no sleepers must sleep in those beds,
No bargainers` bargains by day -
no brokers or speculators-would they continue?
Would the talkers be taking? would the singer attempt to sing?
Would the lawyer rise in the court to state his case before the
Then rattle quicker, heavier drums - you bugles wilder blow.
In his new book, The Fall of Baghdad, Jon Lee Anderson
recalls the time he visited a hospital, and looked upon the body
of a child, the victim of American bombing.
Before the cloth covered her, I saw that the girl was covered
in blood. Her brother looked as though he were sleeping. But they
both were dead. Their mother was there, beside herself with grief.
She was the woman I had heard wailing and hitting the walls. Then
almost all the onlookers around the mother, including the doctors
and nurses, broke down and cried. I was overcome and went outside
and sat down. I wept. The children's father was sitting a few
feet away from me, disconsolately sobbing into his arms. (Hedges)
Beat! beat! drums! - blow! bugles! blow!
Make no parley - stop for no expostulation,
Mind not the timid - mind not the weeper or prayer,
Mind not the old man beseeching the young man,
Let not the child`s voice be heard, nor the mother`s entreaties,
Make even the trestles to shake the dead
where they lie awaiting the hearses,
So strong you thump O terrible drums - so loud you bugles blow.
Pause for a moment and contemplate the inconsolable grief caused
by the needless death of one of these innocents. Now multiply that
grief by one hundred thousand.
One hundred thousand dead, two thousand more in Falluja, "the
city of mosques." One-hundred and fifty thousand American soldiers
wrenched from their families and their careers, ordered to become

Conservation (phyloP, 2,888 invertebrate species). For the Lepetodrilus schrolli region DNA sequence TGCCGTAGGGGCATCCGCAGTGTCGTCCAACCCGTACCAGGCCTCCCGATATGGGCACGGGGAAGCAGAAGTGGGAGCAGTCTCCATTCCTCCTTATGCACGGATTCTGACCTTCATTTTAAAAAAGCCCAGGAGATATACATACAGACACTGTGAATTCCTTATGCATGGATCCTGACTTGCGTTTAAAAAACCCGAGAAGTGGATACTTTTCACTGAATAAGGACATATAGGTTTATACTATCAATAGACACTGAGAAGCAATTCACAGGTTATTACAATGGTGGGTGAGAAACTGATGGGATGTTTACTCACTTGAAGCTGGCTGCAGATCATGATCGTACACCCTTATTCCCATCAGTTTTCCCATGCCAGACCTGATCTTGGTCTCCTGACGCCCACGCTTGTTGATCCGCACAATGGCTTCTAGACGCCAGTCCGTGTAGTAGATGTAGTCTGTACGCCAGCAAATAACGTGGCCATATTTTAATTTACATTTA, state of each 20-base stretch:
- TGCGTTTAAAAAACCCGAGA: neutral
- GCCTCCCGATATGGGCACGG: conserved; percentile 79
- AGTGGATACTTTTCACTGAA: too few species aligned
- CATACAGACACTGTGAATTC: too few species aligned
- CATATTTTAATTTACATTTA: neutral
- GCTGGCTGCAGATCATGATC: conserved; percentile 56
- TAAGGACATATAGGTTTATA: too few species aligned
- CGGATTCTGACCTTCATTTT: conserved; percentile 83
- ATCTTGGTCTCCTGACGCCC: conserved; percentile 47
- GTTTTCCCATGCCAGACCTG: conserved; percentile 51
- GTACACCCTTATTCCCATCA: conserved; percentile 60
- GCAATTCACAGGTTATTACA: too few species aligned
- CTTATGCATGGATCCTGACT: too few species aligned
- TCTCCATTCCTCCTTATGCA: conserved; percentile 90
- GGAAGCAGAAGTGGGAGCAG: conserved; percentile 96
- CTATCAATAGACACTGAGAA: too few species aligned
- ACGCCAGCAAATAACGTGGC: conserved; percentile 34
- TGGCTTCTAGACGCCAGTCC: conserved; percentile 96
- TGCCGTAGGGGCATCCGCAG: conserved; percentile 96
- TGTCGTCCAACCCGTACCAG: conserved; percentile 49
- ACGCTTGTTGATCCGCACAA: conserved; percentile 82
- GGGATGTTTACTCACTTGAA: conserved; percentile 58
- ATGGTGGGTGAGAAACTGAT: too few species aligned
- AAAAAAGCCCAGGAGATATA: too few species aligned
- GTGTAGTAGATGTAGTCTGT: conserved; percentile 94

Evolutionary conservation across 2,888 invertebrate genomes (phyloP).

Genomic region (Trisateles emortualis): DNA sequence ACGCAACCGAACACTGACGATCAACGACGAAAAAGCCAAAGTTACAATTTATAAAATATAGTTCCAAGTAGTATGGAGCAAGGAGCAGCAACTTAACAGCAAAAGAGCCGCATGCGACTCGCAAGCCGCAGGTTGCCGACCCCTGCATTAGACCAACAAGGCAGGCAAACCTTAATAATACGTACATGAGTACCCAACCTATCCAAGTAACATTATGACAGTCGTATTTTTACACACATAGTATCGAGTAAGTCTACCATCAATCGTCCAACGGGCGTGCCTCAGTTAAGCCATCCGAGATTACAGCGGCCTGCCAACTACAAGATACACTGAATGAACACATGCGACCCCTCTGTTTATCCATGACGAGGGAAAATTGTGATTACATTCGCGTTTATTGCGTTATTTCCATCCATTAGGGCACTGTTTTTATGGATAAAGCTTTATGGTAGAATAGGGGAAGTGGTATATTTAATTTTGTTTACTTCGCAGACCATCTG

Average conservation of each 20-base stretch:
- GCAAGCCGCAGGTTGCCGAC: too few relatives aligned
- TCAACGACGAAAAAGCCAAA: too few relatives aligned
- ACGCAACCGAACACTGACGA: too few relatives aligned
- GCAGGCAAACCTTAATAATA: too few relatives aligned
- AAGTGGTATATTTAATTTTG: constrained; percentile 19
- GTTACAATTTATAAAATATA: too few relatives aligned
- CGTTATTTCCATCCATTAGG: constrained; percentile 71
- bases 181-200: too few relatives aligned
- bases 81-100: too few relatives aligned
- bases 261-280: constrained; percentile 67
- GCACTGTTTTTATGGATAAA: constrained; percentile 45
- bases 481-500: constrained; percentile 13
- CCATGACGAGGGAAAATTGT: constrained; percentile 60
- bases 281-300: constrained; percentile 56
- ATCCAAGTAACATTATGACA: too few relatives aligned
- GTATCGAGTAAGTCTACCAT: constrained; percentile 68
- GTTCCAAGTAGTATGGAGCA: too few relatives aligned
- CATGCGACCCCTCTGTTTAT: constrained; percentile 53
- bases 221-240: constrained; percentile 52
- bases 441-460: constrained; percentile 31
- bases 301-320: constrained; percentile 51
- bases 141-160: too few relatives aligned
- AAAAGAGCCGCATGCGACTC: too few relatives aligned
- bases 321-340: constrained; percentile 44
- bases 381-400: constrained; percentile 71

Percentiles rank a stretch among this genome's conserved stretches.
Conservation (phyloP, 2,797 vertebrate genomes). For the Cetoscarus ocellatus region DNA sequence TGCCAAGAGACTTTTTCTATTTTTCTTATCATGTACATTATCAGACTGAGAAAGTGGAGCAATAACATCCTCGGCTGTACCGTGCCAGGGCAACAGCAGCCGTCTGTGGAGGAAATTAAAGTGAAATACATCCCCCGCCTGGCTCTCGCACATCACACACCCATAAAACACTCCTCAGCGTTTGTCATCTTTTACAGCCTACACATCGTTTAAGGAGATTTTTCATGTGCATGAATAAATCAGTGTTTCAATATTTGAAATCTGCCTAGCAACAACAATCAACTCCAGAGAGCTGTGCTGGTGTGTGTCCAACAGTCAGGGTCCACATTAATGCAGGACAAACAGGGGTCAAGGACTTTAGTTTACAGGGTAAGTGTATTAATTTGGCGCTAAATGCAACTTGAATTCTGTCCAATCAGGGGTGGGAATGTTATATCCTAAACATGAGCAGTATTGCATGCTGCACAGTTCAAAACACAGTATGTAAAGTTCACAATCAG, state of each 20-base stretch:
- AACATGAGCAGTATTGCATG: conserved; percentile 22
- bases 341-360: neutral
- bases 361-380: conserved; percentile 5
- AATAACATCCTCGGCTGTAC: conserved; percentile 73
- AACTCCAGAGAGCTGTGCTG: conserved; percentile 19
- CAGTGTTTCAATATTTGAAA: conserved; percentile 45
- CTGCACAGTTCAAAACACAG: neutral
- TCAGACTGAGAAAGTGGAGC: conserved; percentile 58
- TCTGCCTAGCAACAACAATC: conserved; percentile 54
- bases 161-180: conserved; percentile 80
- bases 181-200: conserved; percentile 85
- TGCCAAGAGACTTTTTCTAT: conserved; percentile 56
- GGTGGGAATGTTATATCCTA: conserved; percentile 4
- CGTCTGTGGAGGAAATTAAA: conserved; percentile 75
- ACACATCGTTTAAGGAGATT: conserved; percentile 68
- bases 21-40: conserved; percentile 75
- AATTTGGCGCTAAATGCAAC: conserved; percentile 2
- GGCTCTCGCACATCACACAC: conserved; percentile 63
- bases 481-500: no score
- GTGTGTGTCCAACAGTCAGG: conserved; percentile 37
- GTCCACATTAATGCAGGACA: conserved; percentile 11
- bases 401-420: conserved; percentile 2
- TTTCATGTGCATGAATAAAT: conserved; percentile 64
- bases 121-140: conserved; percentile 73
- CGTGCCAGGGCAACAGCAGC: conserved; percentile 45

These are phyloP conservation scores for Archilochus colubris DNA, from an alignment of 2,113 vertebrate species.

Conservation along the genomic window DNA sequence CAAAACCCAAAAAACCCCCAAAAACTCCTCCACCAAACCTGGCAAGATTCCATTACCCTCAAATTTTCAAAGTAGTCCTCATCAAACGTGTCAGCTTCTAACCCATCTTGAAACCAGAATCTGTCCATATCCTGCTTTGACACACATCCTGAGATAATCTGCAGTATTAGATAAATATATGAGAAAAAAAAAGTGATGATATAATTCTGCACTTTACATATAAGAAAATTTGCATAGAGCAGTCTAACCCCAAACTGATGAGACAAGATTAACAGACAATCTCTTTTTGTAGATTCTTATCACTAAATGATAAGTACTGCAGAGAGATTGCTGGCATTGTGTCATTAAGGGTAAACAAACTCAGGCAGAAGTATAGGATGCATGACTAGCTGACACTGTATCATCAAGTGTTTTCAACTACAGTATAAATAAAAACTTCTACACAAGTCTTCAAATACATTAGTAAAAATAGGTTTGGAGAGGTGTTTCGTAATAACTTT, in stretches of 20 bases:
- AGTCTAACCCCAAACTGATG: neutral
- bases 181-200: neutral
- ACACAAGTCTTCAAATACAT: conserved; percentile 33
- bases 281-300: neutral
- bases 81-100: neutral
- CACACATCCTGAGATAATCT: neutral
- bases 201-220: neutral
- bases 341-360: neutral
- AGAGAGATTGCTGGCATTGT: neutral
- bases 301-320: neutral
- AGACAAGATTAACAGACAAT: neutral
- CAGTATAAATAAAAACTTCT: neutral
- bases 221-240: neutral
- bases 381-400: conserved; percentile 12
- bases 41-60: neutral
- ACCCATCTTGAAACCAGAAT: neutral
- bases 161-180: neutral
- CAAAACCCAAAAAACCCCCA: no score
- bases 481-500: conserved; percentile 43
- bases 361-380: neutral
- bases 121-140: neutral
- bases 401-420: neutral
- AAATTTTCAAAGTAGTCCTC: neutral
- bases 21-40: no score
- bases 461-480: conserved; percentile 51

instruments of this atrocity. 1,272
dead, returning in "transfer tubes," unmourned by their
Commander-in-Chief. 18,000 more horribly mutilated. An uncounted
more, emotionally crippled for life with post-traumatic stress disorders.
And for what? Not to find and disarm WMDs. Not to combat terrorism.
Do we cause this mayhem to impose upon the Iraqis our particular
brand of democracy, even though the Iraqis emphatically tell us,
and with bullets, they do not want it?
By what mandate of heaven, earth, "the invisible hand of
the market," or whatever else, do we claim the privilege of
wasting these precious lives – lives, if we affirm our founding
Declaration, that are created equal to our own?
What pluperfect arrogance leads us to proclaim that our way of
life is, for all peoples at all times, the best and the only way
– that we know, better than the Iraqis themselves, the economic
system and the political structure that is best for Iraq? How dare
we impose this politico-economy order upon them "for their
own good," whether they want it or not, and then call it democracy?
Why must we resolve to fight for this imposition of an alien ideology
to the last drop of Iraqi blood?
This war was a horrible mistake. What American soldier, what innocent
Iraqi citizen, will be the last to die for this mistake?